BEC Fraud (Business E-mail Compromise) has reached epidemic levels in recent years. In 2019, the FBI’s Internet Crime Compliant Center, reported that it received complaints with adjusted losses of over $1.7 billion from this type of scam. The reported cases to the IC3 is just a drop in the bucket compared to the overall amount of incidents online. Considering nothing dramatic has changed in the cybercriminal world, it can be assumed that in 2020 and 2021, the numbers are the same, if not worse.
The scam has a few variants in how it is executed and in its technical sophistication. The majority of the cases involve invoice scams, in which the fraudster masquerades as a vendor, sending the victim’s CFO or account payable team a request for payment with an updated bank account information. In term of sophistication, the scam ranges from involving an actual compromised E-mail account of the vendor, the use of a similar domain that impersonates the vendor’s, to a simple well-crafted E-mail message. In all variants, the attacker hopes for the victim to fall for the bait and issue a wire transfer.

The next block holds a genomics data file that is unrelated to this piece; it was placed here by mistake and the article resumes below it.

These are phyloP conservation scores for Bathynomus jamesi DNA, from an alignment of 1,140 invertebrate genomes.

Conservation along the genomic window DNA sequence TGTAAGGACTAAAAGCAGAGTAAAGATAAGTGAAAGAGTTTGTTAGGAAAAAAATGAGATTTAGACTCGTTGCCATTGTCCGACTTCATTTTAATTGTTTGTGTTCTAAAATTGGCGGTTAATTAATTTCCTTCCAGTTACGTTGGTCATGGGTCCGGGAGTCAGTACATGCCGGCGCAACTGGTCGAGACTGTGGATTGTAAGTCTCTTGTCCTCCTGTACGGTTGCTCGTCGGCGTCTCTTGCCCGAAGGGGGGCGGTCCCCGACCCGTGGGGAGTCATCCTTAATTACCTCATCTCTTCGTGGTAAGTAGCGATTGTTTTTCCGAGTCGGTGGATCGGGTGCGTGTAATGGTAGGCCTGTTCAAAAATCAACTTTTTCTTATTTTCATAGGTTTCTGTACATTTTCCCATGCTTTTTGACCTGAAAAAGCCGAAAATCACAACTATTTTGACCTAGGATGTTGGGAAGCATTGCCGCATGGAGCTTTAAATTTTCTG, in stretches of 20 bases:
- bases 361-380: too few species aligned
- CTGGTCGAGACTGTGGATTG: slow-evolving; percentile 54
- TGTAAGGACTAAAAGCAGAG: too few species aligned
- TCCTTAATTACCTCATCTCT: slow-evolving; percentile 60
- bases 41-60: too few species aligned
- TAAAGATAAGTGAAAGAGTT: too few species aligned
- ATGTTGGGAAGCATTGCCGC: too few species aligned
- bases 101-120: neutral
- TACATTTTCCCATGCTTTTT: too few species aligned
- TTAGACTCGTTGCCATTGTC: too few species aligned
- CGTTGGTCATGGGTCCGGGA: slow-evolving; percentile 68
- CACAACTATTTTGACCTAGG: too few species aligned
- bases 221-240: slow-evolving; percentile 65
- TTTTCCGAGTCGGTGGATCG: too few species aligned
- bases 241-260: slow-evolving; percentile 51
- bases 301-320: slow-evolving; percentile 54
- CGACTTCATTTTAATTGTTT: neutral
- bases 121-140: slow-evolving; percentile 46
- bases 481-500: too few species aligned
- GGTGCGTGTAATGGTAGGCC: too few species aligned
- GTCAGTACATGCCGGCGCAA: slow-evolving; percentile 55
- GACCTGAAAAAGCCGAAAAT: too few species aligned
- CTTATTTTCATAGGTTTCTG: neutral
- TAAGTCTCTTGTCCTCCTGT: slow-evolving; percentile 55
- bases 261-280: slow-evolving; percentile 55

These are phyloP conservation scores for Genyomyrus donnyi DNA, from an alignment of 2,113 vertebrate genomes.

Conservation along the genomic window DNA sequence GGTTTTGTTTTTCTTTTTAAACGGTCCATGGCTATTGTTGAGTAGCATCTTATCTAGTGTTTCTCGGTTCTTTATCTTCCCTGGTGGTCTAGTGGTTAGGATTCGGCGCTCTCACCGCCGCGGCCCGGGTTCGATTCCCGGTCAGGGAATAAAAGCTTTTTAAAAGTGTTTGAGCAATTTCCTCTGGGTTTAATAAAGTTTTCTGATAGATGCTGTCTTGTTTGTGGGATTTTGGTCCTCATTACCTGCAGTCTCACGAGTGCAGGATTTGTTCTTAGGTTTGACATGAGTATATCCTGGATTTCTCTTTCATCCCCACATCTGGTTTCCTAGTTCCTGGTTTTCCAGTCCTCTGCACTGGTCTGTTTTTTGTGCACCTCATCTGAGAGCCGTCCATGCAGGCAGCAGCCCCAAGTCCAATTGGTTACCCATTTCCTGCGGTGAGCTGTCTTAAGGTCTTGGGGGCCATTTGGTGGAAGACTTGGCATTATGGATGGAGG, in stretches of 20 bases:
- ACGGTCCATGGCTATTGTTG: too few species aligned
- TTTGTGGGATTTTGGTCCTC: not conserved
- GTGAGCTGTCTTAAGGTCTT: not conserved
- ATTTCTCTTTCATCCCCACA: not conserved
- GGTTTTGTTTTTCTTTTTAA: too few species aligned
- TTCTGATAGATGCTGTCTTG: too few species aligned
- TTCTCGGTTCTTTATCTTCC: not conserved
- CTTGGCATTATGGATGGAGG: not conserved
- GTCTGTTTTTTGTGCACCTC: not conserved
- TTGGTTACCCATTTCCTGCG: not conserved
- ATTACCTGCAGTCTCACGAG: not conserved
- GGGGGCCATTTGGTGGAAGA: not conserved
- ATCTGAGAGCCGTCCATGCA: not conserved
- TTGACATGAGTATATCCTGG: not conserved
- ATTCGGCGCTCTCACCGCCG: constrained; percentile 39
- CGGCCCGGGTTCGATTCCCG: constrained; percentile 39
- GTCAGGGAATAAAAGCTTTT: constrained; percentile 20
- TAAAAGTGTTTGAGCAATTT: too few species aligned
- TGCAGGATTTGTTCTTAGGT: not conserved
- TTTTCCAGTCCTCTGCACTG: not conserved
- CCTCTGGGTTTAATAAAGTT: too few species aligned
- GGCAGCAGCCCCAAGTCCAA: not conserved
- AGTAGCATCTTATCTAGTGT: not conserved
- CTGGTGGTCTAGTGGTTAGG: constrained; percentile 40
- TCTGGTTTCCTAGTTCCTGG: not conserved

In this column I am suggesting a free and open source solution for BEC fraud.